Key words green tea – linoleic acid – antioxidants – lipid peroxidation – hemostasis
Springer Online Journal Archives 1860-2000
Agriculture, Forestry, Horticulture, Fishery, Domestic Science, Nutrition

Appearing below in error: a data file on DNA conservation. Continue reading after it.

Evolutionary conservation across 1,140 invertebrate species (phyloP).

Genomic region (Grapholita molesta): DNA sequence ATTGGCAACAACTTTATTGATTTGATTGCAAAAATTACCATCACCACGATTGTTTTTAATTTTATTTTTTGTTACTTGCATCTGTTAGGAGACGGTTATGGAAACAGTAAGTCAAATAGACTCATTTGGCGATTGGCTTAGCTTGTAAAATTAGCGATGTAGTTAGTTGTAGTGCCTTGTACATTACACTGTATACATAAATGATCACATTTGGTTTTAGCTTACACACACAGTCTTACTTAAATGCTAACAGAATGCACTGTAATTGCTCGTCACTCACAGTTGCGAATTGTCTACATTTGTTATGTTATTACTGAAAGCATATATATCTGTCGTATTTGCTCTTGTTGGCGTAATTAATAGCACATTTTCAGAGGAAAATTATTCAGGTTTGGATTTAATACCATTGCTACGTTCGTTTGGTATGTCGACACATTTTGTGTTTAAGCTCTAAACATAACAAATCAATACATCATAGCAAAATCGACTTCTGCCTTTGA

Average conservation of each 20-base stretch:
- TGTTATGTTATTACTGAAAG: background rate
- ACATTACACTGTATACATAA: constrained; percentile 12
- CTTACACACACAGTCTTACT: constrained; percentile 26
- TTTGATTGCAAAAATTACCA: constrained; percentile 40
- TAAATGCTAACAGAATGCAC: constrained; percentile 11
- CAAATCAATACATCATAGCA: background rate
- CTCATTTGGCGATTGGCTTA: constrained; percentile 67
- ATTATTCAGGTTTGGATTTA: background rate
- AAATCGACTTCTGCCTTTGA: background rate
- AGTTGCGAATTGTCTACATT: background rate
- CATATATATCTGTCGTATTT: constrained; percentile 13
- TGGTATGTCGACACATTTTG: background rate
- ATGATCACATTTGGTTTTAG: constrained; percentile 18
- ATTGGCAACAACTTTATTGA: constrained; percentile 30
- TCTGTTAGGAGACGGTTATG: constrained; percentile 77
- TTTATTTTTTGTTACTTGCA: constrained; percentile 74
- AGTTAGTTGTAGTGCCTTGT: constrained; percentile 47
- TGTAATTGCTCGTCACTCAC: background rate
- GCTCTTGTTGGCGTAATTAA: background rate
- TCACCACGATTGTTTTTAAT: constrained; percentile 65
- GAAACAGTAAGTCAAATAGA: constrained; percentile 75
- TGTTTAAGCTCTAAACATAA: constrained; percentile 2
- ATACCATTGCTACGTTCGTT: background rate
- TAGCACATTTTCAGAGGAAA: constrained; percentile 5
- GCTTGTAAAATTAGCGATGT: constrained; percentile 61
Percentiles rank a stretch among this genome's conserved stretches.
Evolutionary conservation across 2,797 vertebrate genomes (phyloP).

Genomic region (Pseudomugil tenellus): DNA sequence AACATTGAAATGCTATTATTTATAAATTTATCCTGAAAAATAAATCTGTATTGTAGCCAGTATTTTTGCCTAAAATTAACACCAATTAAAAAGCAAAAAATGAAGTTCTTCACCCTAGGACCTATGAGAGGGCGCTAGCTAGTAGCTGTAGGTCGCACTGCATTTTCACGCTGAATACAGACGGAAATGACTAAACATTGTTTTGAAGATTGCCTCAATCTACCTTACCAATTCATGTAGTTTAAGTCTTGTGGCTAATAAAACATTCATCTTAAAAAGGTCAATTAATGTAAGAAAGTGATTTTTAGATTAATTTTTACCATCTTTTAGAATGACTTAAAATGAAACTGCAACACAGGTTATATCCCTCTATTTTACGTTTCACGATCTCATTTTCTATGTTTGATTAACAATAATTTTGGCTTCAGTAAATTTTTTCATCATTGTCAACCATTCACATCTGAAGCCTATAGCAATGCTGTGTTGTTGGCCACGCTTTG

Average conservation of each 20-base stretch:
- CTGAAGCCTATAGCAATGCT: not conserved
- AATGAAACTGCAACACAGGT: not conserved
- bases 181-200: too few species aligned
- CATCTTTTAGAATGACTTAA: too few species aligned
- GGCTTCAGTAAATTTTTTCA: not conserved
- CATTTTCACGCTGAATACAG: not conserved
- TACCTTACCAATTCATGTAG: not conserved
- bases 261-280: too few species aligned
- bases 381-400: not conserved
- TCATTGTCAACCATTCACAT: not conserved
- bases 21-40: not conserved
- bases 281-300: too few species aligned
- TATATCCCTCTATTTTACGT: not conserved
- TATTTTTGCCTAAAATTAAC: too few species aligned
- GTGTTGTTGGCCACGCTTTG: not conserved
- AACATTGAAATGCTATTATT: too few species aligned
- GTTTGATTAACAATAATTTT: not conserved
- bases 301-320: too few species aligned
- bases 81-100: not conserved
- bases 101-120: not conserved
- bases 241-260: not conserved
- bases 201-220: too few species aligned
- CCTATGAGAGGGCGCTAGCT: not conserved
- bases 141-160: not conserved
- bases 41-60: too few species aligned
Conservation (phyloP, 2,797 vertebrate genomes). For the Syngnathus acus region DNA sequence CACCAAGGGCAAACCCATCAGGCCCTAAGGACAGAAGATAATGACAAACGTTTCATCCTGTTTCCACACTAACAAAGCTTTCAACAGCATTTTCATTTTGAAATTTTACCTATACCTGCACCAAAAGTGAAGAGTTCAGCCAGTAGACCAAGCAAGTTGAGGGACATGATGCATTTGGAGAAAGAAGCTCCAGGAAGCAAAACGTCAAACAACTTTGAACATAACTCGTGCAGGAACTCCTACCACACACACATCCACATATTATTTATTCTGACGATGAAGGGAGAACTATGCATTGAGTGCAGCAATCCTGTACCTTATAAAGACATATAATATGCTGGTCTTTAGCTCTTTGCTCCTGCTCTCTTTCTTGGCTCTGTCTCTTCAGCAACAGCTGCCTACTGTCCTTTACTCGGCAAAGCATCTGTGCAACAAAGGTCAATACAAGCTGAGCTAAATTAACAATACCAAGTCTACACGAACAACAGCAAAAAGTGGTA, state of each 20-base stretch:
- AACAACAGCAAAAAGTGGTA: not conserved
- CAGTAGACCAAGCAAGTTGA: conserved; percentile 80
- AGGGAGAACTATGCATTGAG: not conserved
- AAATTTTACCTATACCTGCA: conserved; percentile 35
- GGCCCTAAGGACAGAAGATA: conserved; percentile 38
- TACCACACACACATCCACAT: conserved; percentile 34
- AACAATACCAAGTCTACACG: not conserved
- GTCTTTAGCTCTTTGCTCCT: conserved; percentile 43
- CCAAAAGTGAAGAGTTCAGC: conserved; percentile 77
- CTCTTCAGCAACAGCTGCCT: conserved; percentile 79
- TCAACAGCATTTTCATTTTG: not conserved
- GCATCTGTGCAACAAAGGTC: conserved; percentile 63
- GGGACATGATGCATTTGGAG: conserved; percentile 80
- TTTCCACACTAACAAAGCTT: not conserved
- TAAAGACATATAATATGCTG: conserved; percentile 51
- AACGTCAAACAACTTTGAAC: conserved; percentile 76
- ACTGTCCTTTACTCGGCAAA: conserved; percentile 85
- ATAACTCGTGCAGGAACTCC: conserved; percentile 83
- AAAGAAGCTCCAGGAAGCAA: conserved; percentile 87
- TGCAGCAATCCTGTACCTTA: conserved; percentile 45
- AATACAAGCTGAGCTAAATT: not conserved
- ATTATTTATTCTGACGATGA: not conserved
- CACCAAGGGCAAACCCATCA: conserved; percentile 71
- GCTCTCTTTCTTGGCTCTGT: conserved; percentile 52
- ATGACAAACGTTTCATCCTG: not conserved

Summary Background: Green tea contains polyphenolic catechins which can act as antioxidants and thus decrease the risk for cardiovascular diseases. Aim of the study: To investigate whether green tea extract differs from placebo in its effects on markers of antioxidant status, lipid peroxidation, nitric oxide production, thromboxane production, and blood coagulation during a controlled high linoleic acid diet in healthy subjects. Methods: Twenty healthy non-smoking females (23–50 years) participated in a 4-week controlled intervention study. The experimental diet was rich in linoleic acid (9 en%) and contained fat, protein and carbohydrates: 27, 14, and 59 en%, respectively. In addition, the subjects ingested encapsulated green tea extract (3 g/d) or placebo mixture in a double-blind manner. Fasting blood samples and five 24-hour urines were collected before and at the end of the 4-week experimental period. Same samples were received from 10 control subjects. Results: Green tea extract significantly decreased plasma malondialdehyde (MDA) concentration in comparison with the placebo treatment. The treatments did not differ in serum lipids, indicators of antioxidant status, urinary 8-iso-prostaglandin F2α, 2,3-dinor-thromboxane B2, nitric oxide metabolites or coagulation indicators. Conclusions: We conclude that an amount of green tea extract which corresponds to 10 cups of tea per day for 4 weeks does not have specific effects on several indicators related to risk of cardiovascular diseases in comparison with placebo treatment. The relatively small but significant decrease in lipid peroxidation indicated by decreased plasma MDA was not associated with changes in markers of oxidative stress (urinary 8-iso-prostaglandin F2α and blood oxidized glutathione) or hemostasis.
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